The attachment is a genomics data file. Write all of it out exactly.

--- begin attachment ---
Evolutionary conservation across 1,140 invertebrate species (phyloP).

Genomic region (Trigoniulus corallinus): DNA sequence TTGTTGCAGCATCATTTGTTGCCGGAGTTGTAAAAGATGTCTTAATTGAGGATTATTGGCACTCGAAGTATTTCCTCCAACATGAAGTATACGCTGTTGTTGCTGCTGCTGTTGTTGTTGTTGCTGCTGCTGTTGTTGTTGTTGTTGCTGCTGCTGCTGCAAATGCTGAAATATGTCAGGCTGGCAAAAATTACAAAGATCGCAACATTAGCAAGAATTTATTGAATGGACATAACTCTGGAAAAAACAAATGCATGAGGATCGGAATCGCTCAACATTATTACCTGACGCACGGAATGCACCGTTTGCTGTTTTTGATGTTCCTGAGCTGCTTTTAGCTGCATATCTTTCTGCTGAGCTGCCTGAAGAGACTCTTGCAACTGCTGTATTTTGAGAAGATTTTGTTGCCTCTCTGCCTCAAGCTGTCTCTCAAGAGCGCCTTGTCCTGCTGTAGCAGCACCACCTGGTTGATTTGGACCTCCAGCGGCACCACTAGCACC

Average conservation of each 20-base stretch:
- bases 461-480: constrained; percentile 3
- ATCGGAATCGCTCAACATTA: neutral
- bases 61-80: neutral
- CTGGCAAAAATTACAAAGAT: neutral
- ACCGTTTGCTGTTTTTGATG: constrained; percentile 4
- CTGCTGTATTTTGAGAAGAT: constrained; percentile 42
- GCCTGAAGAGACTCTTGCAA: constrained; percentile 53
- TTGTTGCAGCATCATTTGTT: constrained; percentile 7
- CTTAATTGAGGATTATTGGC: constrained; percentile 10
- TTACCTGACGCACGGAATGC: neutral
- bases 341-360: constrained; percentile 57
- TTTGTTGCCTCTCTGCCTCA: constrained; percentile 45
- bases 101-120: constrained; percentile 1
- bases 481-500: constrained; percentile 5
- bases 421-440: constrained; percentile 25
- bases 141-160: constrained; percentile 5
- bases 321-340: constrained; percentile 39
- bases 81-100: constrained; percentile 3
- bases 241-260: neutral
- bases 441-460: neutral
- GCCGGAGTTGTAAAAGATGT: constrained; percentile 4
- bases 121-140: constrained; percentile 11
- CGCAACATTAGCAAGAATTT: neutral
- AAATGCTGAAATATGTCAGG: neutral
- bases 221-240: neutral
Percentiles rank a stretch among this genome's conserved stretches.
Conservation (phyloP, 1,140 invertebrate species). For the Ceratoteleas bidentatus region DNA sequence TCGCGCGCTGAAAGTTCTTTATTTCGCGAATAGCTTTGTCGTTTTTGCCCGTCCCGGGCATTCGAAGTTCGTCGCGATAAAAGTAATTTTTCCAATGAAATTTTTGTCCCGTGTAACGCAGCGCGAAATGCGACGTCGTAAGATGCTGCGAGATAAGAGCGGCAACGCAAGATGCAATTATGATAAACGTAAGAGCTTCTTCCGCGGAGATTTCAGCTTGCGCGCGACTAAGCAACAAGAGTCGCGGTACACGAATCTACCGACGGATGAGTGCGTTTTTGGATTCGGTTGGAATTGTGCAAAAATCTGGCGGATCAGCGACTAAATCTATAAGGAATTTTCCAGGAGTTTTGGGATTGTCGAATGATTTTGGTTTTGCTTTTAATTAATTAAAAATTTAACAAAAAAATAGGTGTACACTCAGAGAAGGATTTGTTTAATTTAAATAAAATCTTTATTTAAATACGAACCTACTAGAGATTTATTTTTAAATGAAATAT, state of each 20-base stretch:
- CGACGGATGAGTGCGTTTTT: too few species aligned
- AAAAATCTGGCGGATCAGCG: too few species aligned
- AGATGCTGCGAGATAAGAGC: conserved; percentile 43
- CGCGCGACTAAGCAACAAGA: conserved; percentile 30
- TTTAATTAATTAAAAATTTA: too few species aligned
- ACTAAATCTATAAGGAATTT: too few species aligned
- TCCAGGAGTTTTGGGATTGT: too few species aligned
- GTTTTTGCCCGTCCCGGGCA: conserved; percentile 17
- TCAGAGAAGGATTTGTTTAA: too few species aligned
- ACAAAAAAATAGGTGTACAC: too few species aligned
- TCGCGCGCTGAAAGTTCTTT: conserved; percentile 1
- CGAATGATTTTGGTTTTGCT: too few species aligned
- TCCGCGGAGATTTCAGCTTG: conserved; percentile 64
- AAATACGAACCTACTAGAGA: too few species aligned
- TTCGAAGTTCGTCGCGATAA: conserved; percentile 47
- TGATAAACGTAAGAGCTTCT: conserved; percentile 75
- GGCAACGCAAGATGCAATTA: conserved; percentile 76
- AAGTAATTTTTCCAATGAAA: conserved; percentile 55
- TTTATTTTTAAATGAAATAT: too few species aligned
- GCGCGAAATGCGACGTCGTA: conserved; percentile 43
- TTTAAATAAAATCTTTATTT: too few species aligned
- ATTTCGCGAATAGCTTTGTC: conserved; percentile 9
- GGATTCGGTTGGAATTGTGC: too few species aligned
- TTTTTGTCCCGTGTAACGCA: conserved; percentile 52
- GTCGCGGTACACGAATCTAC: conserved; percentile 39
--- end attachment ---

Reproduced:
Evolutionary conservation across 1,140 invertebrate species (phyloP).

Genomic region (Trigoniulus corallinus): DNA sequence TTGTTGCAGCATCATTTGTTGCCGGAGTTGTAAAAGATGTCTTAATTGAGGATTATTGGCACTCGAAGTATTTCCTCCAACATGAAGTATACGCTGTTGTTGCTGCTGCTGTTGTTGTTGTTGCTGCTGCTGTTGTTGTTGTTGTTGCTGCTGCTGCTGCAAATGCTGAAATATGTCAGGCTGGCAAAAATTACAAAGATCGCAACATTAGCAAGAATTTATTGAATGGACATAACTCTGGAAAAAACAAATGCATGAGGATCGGAATCGCTCAACATTATTACCTGACGCACGGAATGCACCGTTTGCTGTTTTTGATGTTCCTGAGCTGCTTTTAGCTGCATATCTTTCTGCTGAGCTGCCTGAAGAGACTCTTGCAACTGCTGTATTTTGAGAAGATTTTGTTGCCTCTCTGCCTCAAGCTGTCTCTCAAGAGCGCCTTGTCCTGCTGTAGCAGCACCACCTGGTTGATTTGGACCTCCAGCGGCACCACTAGCACC

Average conservation of each 20-base stretch:
- bases 461-480: constrained; percentile 3
- ATCGGAATCGCTCAACATTA: neutral
- bases 61-80: neutral
- CTGGCAAAAATTACAAAGAT: neutral
- ACCGTTTGCTGTTTTTGATG: constrained; percentile 4
- CTGCTGTATTTTGAGAAGAT: constrained; percentile 42
- GCCTGAAGAGACTCTTGCAA: constrained; percentile 53
- TTGTTGCAGCATCATTTGTT: constrained; percentile 7
- CTTAATTGAGGATTATTGGC: constrained; percentile 10
- TTACCTGACGCACGGAATGC: neutral
- bases 341-360: constrained; percentile 57
- TTTGTTGCCTCTCTGCCTCA: constrained; percentile 45
- bases 101-120: constrained; percentile 1
- bases 481-500: constrained; percentile 5
- bases 421-440: constrained; percentile 25
- bases 141-160: constrained; percentile 5
- bases 321-340: constrained; percentile 39
- bases 81-100: constrained; percentile 3
- bases 241-260: neutral
- bases 441-460: neutral
- GCCGGAGTTGTAAAAGATGT: constrained; percentile 4
- bases 121-140: constrained; percentile 11
- CGCAACATTAGCAAGAATTT: neutral
- AAATGCTGAAATATGTCAGG: neutral
- bases 221-240: neutral
Percentiles rank a stretch among this genome's conserved stretches.
Conservation (phyloP, 1,140 invertebrate species). For the Ceratoteleas bidentatus region DNA sequence TCGCGCGCTGAAAGTTCTTTATTTCGCGAATAGCTTTGTCGTTTTTGCCCGTCCCGGGCATTCGAAGTTCGTCGCGATAAAAGTAATTTTTCCAATGAAATTTTTGTCCCGTGTAACGCAGCGCGAAATGCGACGTCGTAAGATGCTGCGAGATAAGAGCGGCAACGCAAGATGCAATTATGATAAACGTAAGAGCTTCTTCCGCGGAGATTTCAGCTTGCGCGCGACTAAGCAACAAGAGTCGCGGTACACGAATCTACCGACGGATGAGTGCGTTTTTGGATTCGGTTGGAATTGTGCAAAAATCTGGCGGATCAGCGACTAAATCTATAAGGAATTTTCCAGGAGTTTTGGGATTGTCGAATGATTTTGGTTTTGCTTTTAATTAATTAAAAATTTAACAAAAAAATAGGTGTACACTCAGAGAAGGATTTGTTTAATTTAAATAAAATCTTTATTTAAATACGAACCTACTAGAGATTTATTTTTAAATGAAATAT, state of each 20-base stretch:
- CGACGGATGAGTGCGTTTTT: too few species aligned
- AAAAATCTGGCGGATCAGCG: too few species aligned
- AGATGCTGCGAGATAAGAGC: conserved; percentile 43
- CGCGCGACTAAGCAACAAGA: conserved; percentile 30
- TTTAATTAATTAAAAATTTA: too few species aligned
- ACTAAATCTATAAGGAATTT: too few species aligned
- TCCAGGAGTTTTGGGATTGT: too few species aligned
- GTTTTTGCCCGTCCCGGGCA: conserved; percentile 17
- TCAGAGAAGGATTTGTTTAA: too few species aligned
- ACAAAAAAATAGGTGTACAC: too few species aligned
- TCGCGCGCTGAAAGTTCTTT: conserved; percentile 1
- CGAATGATTTTGGTTTTGCT: too few species aligned
- TCCGCGGAGATTTCAGCTTG: conserved; percentile 64
- AAATACGAACCTACTAGAGA: too few species aligned
- TTCGAAGTTCGTCGCGATAA: conserved; percentile 47
- TGATAAACGTAAGAGCTTCT: conserved; percentile 75
- GGCAACGCAAGATGCAATTA: conserved; percentile 76
- AAGTAATTTTTCCAATGAAA: conserved; percentile 55
- TTTATTTTTAAATGAAATAT: too few species aligned
- GCGCGAAATGCGACGTCGTA: conserved; percentile 43
- TTTAAATAAAATCTTTATTT: too few species aligned
- ATTTCGCGAATAGCTTTGTC: conserved; percentile 9
- GGATTCGGTTGGAATTGTGC: too few species aligned
- TTTTTGTCCCGTGTAACGCA: conserved; percentile 52
- GTCGCGGTACACGAATCTAC: conserved; percentile 39